Linen Thread: A Versatile Material Every Crafter Should Have


Crafters, whether they’re hobbyists or making a living from their handicrafts, no doubt use a variety of materials. One thing they need to have in their arts and crafts box is linen thread. It is a highly versatile thread with plenty of creative and practical uses. Adults and children alike can use a linen thread for various art and DIY projects.

Understanding Flax Fibers

Linen thread is made from the flax plant, whose fibers are sturdy and strong. Researchers say flax fiber is comparable to synthetic fibers because of its strength and other physical qualities.

Part of the reason flax fiber is strong and durable is it has a crystalline structure and cellulose chains. When woven into a thread, it has a high tensile strength of 6.5 to 8 gm/Denier (in contrast, rayon is 1.4 to 2.6 gm/den while wool fiber is 1 to 1.7 gm/den).

Flax fibers dry quickly; they can withstand exposure to the outdoors. Unfortunately, strong acids can weaken them, and mildew can reduce their strength. They also wrinkle easily, and repeated creasing on a single spot could weaken the thread. So to maximize linen thread, crafters have to use a spool instead of tying the thread when in storage. They should also leave behind as few creases as possible.

A Natural Touch to Arts and Crafts


Linen thread is often mistaken for jute twine because they both have a natural, rustic appearance. This quality is an advantage for crafters who enjoy creating decorative and practical items using sustainable products.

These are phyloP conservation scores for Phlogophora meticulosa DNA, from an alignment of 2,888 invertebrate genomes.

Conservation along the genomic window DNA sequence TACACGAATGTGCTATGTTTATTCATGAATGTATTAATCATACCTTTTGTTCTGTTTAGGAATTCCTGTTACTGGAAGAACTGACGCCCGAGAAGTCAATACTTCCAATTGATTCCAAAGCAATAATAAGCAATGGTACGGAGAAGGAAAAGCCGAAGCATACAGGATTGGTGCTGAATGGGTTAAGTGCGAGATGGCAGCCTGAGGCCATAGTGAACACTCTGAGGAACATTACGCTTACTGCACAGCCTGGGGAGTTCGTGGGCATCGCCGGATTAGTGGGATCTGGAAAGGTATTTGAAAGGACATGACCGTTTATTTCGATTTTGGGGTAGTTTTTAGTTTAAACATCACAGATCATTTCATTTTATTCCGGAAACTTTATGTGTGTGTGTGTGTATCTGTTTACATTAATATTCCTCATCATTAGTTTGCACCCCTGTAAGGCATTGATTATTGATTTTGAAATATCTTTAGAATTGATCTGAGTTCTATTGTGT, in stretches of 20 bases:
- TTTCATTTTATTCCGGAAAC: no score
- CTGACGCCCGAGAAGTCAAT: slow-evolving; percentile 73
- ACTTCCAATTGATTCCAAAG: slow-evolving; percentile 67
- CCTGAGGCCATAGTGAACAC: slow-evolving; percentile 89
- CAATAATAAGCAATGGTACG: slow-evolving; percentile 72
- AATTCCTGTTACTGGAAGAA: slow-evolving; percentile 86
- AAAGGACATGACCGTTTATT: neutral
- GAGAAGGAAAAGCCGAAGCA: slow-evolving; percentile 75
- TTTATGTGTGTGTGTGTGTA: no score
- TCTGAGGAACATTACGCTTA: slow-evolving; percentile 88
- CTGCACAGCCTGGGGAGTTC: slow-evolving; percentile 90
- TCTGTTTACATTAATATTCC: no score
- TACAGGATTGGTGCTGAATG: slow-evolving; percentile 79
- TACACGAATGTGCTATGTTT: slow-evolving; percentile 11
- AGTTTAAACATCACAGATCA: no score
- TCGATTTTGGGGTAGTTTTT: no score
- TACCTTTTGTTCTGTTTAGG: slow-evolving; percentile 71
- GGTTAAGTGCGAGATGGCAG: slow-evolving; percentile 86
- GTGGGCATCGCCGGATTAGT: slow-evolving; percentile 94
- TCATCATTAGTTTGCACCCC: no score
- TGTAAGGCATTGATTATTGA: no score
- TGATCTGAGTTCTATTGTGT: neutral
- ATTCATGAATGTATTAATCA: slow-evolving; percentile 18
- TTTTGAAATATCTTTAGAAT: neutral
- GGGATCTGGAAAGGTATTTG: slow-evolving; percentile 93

In its natural form, linen thread is brownish-white with lots of tiny, stray fibers getting loose from the twine. Manufacturers also offer a waxed variety to accommodate the preferences of crafters who like their linen thread neat and compact.

Like all other types of thread, linen twine is available in various colors. Fiber strands remain visible, however, so linen thread tends to look rustic despite getting color treatment.

Impressive Versatility

Given its strength and appearance, crafters can find plenty of uses for linen thread. Below are some examples.

  1. Hanging Crafts – Linen thread is an excellent alternative to jute twine. In its waxed form, it is thinner and easier to knot and thread into beads than fibrous string. Also, linen thread can lift heavy items like bottles, stones, and steel and metal pieces without a problem.
  2. Filigree Designs – Linen thread has just the right blend of stiffness and bendability that it’s perfect for creating embossed filigree designs. The thread will hold the shape it’s molded into when supported on strategic points with strong glue.
  3. Weaves and Knots – Crafters can transform plain, empty bottles into decorative items by dressing them up with a basket-weave wrap using linen thread. Even simply winding the thread around an object (e.g., a bottle, cardboard cutout, pencil) elevates it from being a random, everyday item to a rustic piece of decor.
  4. Gift Wrapping – Tying up gift pouches or affixing tags with linen thread makes the present look more refined. It’s the simplest way to use the thread, but nevertheless makes a great impact.

There’s a lot that hobbyists and professional crafters can do with linen thread; it would be worth their money to stock up on it.

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